Between November 1930 and January 1931, London hosted the first Round Table Conference.
This was the first conference that the British and Indians organized on an equal status.
The conference was boycotted by Congress and a few notable business leaders, but many other Indian groups were present.
Rettamalai Srinivasan and B.R. Ambedkar represented the Depressed Classes.
Narendra Nath Law, Bhupendra Nath Mitra, C.P. Ramaswami Iyer, and M. Ramachandra Rao all attended on behalf of the Indian government.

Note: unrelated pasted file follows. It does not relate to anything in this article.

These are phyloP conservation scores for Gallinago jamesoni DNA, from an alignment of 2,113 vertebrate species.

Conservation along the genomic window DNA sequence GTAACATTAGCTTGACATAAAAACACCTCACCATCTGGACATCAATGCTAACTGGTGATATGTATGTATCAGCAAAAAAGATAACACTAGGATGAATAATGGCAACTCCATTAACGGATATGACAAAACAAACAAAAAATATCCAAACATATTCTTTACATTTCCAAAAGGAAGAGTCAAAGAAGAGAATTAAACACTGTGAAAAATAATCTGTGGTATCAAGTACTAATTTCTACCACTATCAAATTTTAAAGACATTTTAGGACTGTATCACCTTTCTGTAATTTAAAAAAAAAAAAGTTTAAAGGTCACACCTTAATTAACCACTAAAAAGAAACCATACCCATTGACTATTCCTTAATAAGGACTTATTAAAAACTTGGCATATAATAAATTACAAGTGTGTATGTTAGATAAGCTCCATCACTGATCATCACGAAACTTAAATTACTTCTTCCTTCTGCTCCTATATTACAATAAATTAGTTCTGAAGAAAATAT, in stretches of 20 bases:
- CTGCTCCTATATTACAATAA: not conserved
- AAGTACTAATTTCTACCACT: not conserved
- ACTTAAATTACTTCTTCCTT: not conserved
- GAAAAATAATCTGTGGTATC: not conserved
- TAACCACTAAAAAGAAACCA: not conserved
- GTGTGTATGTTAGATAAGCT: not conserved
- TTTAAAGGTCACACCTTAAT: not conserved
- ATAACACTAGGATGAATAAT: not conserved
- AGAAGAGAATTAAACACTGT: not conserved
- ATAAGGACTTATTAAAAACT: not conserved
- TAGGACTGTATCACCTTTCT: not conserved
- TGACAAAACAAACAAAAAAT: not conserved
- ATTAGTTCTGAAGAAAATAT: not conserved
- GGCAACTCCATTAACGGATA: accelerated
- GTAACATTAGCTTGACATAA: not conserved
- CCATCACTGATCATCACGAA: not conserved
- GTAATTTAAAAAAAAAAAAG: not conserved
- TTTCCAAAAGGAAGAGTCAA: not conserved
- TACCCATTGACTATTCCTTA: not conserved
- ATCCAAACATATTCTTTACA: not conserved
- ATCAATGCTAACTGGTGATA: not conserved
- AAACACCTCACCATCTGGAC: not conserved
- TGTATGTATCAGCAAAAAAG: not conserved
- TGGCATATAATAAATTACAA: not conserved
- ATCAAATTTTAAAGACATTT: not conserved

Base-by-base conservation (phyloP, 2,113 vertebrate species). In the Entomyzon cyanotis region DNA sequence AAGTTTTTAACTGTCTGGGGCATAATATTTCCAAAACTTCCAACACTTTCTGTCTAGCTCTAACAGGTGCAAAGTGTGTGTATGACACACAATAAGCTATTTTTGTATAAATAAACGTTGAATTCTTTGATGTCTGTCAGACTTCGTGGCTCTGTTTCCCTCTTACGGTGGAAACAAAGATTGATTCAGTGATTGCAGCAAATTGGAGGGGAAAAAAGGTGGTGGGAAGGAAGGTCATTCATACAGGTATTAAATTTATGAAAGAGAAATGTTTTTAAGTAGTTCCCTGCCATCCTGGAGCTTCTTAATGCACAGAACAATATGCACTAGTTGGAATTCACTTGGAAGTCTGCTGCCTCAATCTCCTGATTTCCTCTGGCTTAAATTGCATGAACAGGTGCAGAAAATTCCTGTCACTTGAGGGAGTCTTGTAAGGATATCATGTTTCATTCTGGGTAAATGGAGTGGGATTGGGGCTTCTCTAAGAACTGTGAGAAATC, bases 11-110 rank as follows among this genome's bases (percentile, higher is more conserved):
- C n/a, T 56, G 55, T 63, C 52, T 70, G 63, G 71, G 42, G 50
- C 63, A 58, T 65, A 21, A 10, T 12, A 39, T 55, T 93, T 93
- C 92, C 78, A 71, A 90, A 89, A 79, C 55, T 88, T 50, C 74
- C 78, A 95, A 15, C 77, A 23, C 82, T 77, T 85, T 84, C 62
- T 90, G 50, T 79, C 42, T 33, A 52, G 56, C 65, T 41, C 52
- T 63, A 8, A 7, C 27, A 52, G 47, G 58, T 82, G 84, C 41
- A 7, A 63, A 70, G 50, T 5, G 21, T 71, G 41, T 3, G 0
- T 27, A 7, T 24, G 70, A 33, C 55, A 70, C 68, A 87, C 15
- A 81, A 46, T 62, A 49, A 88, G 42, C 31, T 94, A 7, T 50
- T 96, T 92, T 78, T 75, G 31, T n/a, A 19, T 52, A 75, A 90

Insignificant progress was made at the conference. It was generally accepted that India would eventually become a federation, that safeguards would be put in place for the defense and financial sectors, and that other department would be transferred.
However, there was little action taken to put these suggestions into practice, and in India, civil disobedience continued to exist.
The British government accepted that any discussion about India's future constitutional government actually needed the participation of the Indian National Congress.